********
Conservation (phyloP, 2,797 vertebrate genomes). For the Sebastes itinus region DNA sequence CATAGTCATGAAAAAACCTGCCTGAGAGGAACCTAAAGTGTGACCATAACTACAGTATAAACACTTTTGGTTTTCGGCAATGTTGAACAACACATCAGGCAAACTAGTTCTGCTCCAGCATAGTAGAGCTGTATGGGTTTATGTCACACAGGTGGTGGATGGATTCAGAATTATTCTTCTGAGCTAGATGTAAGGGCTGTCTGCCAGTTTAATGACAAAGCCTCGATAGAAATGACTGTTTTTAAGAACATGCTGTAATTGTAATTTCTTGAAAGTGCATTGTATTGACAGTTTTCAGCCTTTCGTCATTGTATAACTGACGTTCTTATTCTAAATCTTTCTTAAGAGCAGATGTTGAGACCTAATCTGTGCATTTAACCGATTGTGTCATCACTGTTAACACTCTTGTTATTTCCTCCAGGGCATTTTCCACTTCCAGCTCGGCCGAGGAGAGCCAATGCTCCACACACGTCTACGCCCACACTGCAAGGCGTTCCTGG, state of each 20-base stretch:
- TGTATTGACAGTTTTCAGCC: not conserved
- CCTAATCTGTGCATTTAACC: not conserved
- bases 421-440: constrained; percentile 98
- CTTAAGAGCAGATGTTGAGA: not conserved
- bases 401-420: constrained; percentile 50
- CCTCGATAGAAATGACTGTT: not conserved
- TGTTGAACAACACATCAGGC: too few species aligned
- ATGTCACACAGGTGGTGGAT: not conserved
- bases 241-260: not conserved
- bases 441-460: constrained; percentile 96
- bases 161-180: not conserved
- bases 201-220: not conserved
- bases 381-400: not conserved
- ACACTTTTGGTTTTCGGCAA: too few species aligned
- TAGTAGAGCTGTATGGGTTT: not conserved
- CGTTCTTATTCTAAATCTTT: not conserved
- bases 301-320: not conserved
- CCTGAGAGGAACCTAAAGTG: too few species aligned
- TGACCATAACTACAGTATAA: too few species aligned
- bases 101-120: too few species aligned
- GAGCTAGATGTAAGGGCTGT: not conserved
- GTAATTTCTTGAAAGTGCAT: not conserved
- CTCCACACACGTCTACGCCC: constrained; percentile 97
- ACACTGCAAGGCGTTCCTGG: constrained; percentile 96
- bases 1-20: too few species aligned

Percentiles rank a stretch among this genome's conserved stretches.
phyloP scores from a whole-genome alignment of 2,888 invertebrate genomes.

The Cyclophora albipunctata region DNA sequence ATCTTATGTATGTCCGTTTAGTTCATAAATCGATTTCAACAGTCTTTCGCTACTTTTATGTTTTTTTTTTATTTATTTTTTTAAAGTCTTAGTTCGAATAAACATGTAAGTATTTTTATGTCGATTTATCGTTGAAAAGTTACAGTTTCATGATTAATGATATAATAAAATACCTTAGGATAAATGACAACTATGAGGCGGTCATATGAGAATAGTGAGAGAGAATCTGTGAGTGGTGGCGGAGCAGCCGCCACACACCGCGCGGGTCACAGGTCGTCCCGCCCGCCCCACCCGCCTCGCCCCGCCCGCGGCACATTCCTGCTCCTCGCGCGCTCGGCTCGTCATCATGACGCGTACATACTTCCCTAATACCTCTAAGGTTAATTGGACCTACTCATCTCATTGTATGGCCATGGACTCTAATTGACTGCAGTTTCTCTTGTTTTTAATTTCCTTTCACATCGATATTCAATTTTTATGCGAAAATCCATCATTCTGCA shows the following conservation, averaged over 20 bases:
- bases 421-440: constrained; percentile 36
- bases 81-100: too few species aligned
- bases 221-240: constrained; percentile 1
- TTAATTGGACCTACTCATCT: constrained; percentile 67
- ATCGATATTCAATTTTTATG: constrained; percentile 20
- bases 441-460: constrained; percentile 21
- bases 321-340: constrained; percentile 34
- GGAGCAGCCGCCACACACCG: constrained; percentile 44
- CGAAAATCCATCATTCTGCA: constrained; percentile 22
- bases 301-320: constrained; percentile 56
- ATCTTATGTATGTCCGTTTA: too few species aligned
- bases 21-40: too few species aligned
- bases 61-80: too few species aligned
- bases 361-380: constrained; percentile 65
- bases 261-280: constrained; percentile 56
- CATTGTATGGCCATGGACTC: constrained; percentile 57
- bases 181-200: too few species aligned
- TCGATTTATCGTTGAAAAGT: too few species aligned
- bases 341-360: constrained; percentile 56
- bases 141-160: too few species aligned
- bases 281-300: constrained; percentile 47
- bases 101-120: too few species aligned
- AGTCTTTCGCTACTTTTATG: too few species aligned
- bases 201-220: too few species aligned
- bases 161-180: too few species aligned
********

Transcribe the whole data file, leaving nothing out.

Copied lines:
Conservation (phyloP, 2,797 vertebrate genomes). For the Sebastes itinus region DNA sequence CATAGTCATGAAAAAACCTGCCTGAGAGGAACCTAAAGTGTGACCATAACTACAGTATAAACACTTTTGGTTTTCGGCAATGTTGAACAACACATCAGGCAAACTAGTTCTGCTCCAGCATAGTAGAGCTGTATGGGTTTATGTCACACAGGTGGTGGATGGATTCAGAATTATTCTTCTGAGCTAGATGTAAGGGCTGTCTGCCAGTTTAATGACAAAGCCTCGATAGAAATGACTGTTTTTAAGAACATGCTGTAATTGTAATTTCTTGAAAGTGCATTGTATTGACAGTTTTCAGCCTTTCGTCATTGTATAACTGACGTTCTTATTCTAAATCTTTCTTAAGAGCAGATGTTGAGACCTAATCTGTGCATTTAACCGATTGTGTCATCACTGTTAACACTCTTGTTATTTCCTCCAGGGCATTTTCCACTTCCAGCTCGGCCGAGGAGAGCCAATGCTCCACACACGTCTACGCCCACACTGCAAGGCGTTCCTGG, state of each 20-base stretch:
- TGTATTGACAGTTTTCAGCC: not conserved
- CCTAATCTGTGCATTTAACC: not conserved
- bases 421-440: constrained; percentile 98
- CTTAAGAGCAGATGTTGAGA: not conserved
- bases 401-420: constrained; percentile 50
- CCTCGATAGAAATGACTGTT: not conserved
- TGTTGAACAACACATCAGGC: too few species aligned
- ATGTCACACAGGTGGTGGAT: not conserved
- bases 241-260: not conserved
- bases 441-460: constrained; percentile 96
- bases 161-180: not conserved
- bases 201-220: not conserved
- bases 381-400: not conserved
- ACACTTTTGGTTTTCGGCAA: too few species aligned
- TAGTAGAGCTGTATGGGTTT: not conserved
- CGTTCTTATTCTAAATCTTT: not conserved
- bases 301-320: not conserved
- CCTGAGAGGAACCTAAAGTG: too few species aligned
- TGACCATAACTACAGTATAA: too few species aligned
- bases 101-120: too few species aligned
- GAGCTAGATGTAAGGGCTGT: not conserved
- GTAATTTCTTGAAAGTGCAT: not conserved
- CTCCACACACGTCTACGCCC: constrained; percentile 97
- ACACTGCAAGGCGTTCCTGG: constrained; percentile 96
- bases 1-20: too few species aligned

Percentiles rank a stretch among this genome's conserved stretches.
phyloP scores from a whole-genome alignment of 2,888 invertebrate genomes.

The Cyclophora albipunctata region DNA sequence ATCTTATGTATGTCCGTTTAGTTCATAAATCGATTTCAACAGTCTTTCGCTACTTTTATGTTTTTTTTTTATTTATTTTTTTAAAGTCTTAGTTCGAATAAACATGTAAGTATTTTTATGTCGATTTATCGTTGAAAAGTTACAGTTTCATGATTAATGATATAATAAAATACCTTAGGATAAATGACAACTATGAGGCGGTCATATGAGAATAGTGAGAGAGAATCTGTGAGTGGTGGCGGAGCAGCCGCCACACACCGCGCGGGTCACAGGTCGTCCCGCCCGCCCCACCCGCCTCGCCCCGCCCGCGGCACATTCCTGCTCCTCGCGCGCTCGGCTCGTCATCATGACGCGTACATACTTCCCTAATACCTCTAAGGTTAATTGGACCTACTCATCTCATTGTATGGCCATGGACTCTAATTGACTGCAGTTTCTCTTGTTTTTAATTTCCTTTCACATCGATATTCAATTTTTATGCGAAAATCCATCATTCTGCA shows the following conservation, averaged over 20 bases:
- bases 421-440: constrained; percentile 36
- bases 81-100: too few species aligned
- bases 221-240: constrained; percentile 1
- TTAATTGGACCTACTCATCT: constrained; percentile 67
- ATCGATATTCAATTTTTATG: constrained; percentile 20
- bases 441-460: constrained; percentile 21
- bases 321-340: constrained; percentile 34
- GGAGCAGCCGCCACACACCG: constrained; percentile 44
- CGAAAATCCATCATTCTGCA: constrained; percentile 22
- bases 301-320: constrained; percentile 56
- ATCTTATGTATGTCCGTTTA: too few species aligned
- bases 21-40: too few species aligned
- bases 61-80: too few species aligned
- bases 361-380: constrained; percentile 65
- bases 261-280: constrained; percentile 56
- CATTGTATGGCCATGGACTC: constrained; percentile 57
- bases 181-200: too few species aligned
- TCGATTTATCGTTGAAAAGT: too few species aligned
- bases 341-360: constrained; percentile 56
- bases 141-160: too few species aligned
- bases 281-300: constrained; percentile 47
- bases 101-120: too few species aligned
- AGTCTTTCGCTACTTTTATG: too few species aligned
- bases 201-220: too few species aligned
- bases 161-180: too few species aligned